The findings, the researchers suggested, could lead to medical interventions that slow or even reverse the biological hallmarks of aging. Amaral, Stoeger, and colleagues reported their findings in Nature Aging in a paper titled, “Aging is associated with a systemic length-associated transcriptome imbalance,” in which they commented, “Here, we show that transcript length alone explains most transcriptional changes observed with aging in mice and humans.”
Aging is among the most important risk factors for morbidity and mortality,” the authors wrote. “While the transcripts of thousands of genes have been reported to change with age, the magnitude by which most transcript levels change is small in comparison with classical examples of gene regulation.”
The team hypothesized that aging is associated with a phenomenon that affects the transcriptome in a subtle but global manner, but which goes unnoticed when focusing on the changes in expression of individual genes. To carry out their reported study the researchers used various large datasets, including the Genotype-Tissue Expression Project, a National Institutes of Health-funded tissue bank that archives samples from human donors for research purposes.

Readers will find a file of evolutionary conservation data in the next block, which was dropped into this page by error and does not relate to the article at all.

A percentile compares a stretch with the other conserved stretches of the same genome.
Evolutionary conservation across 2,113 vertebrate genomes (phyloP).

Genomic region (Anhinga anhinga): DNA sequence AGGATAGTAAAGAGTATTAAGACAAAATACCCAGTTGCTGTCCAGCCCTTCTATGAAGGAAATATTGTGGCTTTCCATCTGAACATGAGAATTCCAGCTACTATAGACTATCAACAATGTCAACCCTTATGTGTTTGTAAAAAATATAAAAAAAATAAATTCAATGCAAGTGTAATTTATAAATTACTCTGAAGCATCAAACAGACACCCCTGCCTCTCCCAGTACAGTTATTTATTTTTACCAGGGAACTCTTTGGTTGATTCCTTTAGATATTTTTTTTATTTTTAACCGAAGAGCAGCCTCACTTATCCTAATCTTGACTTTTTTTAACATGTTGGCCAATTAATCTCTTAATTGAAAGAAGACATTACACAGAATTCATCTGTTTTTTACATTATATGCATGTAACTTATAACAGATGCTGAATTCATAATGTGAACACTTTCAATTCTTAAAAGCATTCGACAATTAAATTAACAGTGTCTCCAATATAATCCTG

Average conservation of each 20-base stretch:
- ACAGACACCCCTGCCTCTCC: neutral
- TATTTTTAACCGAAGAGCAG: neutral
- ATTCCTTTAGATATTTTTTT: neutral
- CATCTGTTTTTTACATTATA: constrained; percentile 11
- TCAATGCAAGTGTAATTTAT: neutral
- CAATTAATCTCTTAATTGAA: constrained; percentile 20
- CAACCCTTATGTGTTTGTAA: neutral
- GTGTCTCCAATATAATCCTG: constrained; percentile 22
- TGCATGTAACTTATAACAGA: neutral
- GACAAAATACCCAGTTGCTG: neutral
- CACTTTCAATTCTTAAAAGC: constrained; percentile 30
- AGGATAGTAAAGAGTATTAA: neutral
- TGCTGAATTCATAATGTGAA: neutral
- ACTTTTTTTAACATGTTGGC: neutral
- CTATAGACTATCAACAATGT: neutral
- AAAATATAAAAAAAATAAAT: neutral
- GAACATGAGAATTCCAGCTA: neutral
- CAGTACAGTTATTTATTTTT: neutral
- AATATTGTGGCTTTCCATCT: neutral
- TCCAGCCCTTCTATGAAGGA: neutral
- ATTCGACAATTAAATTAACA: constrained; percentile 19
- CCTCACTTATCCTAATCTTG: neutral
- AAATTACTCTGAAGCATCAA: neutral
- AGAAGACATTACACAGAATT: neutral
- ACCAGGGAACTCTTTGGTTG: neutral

They first analyzed tissue samples from mice—aged 4 months, 9 months, 12 months, 18 months, and 24 months. They noticed the median length of genes shifted between the ages of 4 months and 9 months, a finding that hinted at a process with an early onset. Then, the team analyzed samples from rats, aged 6 months to 24 months, and killifish, aged 5 weeks to 39 weeks.
“There already seems to be something happening early in life, but it becomes more pronounced with age,” Stoeger said. “It seems that, at a young age, our cells are able to counter perturbations that would lead to an imbalance in gene activity. Then, suddenly, our cells are no longer able to counter it.”
The researchers also turned their attention to humans. They looked at changes in human genes from 30 years to 49 years of age, 50 to 69 and then 70 and older. Measurable changes in gene activity according to gene length were already occurring by the time humans reached middle age.